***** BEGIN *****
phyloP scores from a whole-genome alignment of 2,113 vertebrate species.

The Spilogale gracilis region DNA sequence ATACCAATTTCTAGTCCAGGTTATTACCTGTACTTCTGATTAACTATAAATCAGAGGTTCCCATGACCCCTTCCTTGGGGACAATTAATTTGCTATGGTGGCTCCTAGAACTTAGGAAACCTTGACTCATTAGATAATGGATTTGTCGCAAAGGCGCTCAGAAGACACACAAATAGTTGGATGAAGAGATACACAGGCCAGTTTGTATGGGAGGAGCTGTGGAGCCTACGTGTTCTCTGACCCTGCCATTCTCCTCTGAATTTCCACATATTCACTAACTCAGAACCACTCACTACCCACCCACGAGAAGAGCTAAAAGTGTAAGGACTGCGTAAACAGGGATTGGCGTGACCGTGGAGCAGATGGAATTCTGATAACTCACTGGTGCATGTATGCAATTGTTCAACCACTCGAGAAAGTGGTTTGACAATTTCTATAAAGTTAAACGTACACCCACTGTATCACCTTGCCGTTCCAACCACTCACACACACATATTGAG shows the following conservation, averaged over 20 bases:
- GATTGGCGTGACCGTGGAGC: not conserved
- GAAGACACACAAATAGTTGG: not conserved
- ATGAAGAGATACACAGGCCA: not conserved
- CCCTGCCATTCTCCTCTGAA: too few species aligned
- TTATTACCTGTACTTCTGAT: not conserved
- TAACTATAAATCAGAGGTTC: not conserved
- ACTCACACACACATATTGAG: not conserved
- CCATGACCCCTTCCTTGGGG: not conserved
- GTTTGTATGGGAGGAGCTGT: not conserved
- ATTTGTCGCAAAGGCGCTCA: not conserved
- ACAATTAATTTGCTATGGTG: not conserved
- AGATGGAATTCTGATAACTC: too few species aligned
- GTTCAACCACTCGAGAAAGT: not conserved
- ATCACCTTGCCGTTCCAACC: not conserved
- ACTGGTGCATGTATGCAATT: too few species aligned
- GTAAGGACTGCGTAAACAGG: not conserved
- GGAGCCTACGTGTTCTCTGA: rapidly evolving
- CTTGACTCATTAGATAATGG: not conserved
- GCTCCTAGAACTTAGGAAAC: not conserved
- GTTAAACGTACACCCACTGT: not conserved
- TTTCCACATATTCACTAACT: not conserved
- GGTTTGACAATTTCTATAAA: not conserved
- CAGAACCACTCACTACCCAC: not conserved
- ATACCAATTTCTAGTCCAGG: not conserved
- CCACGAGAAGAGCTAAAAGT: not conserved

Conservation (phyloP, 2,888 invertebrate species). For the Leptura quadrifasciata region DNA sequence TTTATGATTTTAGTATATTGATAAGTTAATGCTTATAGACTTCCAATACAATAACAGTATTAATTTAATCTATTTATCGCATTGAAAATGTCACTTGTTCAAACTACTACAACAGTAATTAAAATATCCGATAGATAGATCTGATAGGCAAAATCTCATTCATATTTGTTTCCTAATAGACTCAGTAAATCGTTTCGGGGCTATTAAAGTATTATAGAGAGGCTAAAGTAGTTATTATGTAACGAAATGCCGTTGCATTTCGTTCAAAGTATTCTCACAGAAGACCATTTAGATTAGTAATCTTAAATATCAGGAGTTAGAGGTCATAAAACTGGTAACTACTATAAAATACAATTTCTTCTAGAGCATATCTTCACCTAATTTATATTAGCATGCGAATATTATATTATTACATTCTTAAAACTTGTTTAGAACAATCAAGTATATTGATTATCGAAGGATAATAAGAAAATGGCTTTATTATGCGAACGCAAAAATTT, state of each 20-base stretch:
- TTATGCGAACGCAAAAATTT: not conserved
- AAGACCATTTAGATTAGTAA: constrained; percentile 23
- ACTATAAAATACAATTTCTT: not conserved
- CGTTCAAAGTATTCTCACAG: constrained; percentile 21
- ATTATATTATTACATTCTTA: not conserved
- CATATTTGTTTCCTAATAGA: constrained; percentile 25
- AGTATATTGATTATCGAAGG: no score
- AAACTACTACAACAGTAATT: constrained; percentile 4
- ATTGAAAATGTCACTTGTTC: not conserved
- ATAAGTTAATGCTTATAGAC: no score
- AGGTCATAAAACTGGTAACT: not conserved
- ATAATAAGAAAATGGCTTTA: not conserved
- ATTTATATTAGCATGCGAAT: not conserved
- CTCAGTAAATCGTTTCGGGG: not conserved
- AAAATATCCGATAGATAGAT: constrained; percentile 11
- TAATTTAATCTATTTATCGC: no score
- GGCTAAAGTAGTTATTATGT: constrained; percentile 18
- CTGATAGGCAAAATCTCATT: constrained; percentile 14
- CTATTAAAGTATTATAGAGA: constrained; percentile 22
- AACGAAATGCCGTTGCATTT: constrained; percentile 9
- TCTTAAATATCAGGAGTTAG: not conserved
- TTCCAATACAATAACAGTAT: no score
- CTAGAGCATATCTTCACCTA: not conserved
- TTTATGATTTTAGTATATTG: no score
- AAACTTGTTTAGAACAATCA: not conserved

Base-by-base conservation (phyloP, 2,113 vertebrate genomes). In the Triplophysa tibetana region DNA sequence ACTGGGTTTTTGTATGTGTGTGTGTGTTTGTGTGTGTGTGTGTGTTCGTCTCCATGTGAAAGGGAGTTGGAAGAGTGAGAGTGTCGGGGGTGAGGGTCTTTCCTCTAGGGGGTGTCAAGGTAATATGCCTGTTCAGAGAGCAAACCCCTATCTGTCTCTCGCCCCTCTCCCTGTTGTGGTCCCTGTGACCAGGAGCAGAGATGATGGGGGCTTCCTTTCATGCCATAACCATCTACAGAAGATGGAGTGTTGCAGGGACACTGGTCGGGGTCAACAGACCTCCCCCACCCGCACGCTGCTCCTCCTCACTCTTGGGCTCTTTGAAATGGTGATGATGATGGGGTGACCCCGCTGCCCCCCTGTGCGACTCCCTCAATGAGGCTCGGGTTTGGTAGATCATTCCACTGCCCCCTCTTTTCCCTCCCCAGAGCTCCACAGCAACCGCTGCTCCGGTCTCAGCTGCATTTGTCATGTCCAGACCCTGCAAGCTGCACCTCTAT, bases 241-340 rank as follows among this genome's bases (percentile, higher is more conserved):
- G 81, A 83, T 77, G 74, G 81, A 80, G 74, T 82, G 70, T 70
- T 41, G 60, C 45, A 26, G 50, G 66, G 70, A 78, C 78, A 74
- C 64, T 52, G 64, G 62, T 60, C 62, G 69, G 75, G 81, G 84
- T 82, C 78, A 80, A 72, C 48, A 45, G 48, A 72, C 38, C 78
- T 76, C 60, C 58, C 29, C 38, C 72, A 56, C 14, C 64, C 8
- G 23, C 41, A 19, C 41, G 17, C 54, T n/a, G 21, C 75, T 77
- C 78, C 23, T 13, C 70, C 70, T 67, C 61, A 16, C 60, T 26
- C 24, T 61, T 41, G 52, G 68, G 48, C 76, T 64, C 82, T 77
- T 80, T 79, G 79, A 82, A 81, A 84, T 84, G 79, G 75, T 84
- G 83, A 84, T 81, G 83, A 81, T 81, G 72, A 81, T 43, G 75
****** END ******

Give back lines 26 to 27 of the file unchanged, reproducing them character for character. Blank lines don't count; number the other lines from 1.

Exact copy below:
- ATACCAATTTCTAGTCCAGG: not conserved
- CCACGAGAAGAGCTAAAAGT: not conserved